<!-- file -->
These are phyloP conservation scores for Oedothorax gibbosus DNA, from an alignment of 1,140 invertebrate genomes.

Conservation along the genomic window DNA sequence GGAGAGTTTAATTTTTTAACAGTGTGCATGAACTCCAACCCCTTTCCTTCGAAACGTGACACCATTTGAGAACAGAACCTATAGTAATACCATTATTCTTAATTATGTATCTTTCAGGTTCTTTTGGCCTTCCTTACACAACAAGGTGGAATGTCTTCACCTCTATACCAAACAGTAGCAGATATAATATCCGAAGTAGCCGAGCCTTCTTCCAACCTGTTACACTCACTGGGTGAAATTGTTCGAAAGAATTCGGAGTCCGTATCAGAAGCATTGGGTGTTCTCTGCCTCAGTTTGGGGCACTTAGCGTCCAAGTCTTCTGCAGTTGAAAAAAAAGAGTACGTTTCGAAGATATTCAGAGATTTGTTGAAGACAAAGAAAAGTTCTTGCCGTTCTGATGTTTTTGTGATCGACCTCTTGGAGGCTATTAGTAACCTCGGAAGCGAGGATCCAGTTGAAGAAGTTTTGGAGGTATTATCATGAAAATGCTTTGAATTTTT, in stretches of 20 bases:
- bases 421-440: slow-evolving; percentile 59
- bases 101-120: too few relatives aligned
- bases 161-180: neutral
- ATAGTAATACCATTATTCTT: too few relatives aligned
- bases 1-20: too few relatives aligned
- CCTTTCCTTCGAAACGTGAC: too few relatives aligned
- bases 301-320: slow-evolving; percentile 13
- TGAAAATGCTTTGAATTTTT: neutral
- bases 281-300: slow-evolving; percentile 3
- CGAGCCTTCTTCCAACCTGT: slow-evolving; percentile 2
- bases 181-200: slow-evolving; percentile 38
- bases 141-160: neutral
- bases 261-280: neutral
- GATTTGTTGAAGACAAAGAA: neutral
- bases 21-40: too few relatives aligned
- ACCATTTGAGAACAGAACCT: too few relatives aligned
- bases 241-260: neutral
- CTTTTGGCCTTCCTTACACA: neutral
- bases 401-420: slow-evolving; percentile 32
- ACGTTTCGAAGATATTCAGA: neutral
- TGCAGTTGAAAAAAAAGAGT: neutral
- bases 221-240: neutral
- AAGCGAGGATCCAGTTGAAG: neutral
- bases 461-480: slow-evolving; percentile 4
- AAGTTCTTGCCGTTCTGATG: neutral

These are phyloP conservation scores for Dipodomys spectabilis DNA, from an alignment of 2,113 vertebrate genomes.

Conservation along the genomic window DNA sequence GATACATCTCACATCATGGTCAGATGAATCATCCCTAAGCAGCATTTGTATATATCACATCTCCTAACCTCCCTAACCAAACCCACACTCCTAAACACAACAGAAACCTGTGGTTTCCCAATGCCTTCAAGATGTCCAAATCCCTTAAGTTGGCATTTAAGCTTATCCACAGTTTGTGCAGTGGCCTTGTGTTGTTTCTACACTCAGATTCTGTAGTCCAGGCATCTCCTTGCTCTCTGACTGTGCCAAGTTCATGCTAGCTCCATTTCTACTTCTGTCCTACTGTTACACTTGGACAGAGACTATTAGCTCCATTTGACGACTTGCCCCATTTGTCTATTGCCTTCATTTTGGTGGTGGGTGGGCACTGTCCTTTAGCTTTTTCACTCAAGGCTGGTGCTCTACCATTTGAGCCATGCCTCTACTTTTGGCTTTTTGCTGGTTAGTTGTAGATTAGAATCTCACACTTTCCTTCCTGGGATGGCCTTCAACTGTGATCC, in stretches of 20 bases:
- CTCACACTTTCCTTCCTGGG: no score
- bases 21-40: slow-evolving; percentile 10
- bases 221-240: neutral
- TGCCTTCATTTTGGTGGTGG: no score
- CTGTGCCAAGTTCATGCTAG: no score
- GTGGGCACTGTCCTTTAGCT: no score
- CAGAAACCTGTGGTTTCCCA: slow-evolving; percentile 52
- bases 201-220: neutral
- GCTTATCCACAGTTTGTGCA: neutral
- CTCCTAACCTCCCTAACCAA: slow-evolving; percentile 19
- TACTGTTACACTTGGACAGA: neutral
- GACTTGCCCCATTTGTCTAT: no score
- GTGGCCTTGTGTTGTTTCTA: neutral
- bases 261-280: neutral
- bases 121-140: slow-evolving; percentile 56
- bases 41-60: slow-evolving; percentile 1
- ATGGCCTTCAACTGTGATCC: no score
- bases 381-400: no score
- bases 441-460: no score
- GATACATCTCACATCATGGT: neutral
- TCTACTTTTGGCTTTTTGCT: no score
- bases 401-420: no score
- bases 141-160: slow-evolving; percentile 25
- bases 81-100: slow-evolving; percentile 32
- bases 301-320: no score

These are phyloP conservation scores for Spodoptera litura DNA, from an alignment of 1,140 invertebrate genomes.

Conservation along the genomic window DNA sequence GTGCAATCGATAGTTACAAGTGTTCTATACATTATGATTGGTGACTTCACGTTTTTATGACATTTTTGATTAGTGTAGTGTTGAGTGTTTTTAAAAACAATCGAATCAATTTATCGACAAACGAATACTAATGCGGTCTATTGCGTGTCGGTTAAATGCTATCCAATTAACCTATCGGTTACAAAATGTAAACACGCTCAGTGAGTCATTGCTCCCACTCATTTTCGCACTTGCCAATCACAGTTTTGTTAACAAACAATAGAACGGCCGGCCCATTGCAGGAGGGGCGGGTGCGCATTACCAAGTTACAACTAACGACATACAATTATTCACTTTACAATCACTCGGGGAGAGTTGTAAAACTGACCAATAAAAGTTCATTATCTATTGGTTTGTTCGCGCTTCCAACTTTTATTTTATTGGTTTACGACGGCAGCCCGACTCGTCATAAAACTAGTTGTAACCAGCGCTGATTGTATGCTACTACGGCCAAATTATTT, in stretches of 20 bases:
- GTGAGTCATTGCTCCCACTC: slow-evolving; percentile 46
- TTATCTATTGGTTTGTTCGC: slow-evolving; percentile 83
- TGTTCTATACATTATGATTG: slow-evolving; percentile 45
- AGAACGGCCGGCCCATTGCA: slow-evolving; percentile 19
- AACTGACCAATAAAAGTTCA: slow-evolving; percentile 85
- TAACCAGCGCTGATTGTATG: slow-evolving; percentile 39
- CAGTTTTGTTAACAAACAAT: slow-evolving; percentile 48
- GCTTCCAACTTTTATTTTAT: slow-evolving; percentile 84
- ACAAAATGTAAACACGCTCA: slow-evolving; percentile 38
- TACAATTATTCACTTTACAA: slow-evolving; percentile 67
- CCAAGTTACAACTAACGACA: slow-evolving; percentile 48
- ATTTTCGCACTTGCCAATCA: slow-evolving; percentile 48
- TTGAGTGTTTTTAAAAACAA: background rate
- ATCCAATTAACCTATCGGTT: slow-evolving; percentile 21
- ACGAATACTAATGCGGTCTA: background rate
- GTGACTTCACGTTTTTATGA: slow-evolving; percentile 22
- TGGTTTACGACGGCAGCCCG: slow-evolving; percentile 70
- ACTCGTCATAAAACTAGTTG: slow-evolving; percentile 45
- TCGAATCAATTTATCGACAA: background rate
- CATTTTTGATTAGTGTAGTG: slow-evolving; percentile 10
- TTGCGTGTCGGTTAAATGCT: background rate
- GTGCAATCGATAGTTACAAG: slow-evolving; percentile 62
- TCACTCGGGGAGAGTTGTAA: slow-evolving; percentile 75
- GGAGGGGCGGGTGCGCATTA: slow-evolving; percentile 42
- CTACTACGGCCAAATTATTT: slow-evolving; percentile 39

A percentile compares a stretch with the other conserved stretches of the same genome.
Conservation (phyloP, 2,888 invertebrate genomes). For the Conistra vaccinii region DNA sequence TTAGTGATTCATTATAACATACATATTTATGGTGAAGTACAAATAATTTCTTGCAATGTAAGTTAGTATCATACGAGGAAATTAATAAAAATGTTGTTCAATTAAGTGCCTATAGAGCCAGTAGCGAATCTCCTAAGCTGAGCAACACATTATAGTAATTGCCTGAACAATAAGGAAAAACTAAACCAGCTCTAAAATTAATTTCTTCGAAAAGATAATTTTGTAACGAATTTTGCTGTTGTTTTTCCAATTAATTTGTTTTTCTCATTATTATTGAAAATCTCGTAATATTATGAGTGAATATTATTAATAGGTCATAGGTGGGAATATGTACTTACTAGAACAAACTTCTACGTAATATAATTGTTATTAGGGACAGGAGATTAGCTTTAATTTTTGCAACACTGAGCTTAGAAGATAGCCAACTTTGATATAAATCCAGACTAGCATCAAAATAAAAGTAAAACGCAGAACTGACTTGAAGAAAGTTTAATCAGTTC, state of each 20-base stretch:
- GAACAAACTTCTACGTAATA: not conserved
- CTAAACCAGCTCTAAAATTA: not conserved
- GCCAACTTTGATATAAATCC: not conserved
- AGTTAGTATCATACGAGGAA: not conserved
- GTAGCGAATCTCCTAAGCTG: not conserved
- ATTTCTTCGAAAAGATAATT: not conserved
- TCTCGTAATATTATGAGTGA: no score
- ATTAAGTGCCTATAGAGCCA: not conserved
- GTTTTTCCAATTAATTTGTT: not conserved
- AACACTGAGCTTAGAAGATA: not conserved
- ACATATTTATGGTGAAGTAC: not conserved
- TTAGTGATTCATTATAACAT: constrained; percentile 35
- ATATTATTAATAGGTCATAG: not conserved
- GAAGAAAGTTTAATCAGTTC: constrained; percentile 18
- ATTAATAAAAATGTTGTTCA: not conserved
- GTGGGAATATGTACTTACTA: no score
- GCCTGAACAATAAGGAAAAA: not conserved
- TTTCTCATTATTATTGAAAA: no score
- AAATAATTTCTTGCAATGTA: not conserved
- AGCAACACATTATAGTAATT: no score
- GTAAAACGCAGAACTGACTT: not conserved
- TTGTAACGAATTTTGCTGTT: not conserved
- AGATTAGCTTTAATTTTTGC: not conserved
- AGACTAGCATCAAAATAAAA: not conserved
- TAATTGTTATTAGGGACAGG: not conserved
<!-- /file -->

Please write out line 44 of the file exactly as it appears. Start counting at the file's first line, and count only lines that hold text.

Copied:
- bases 121-140: slow-evolving; percentile 56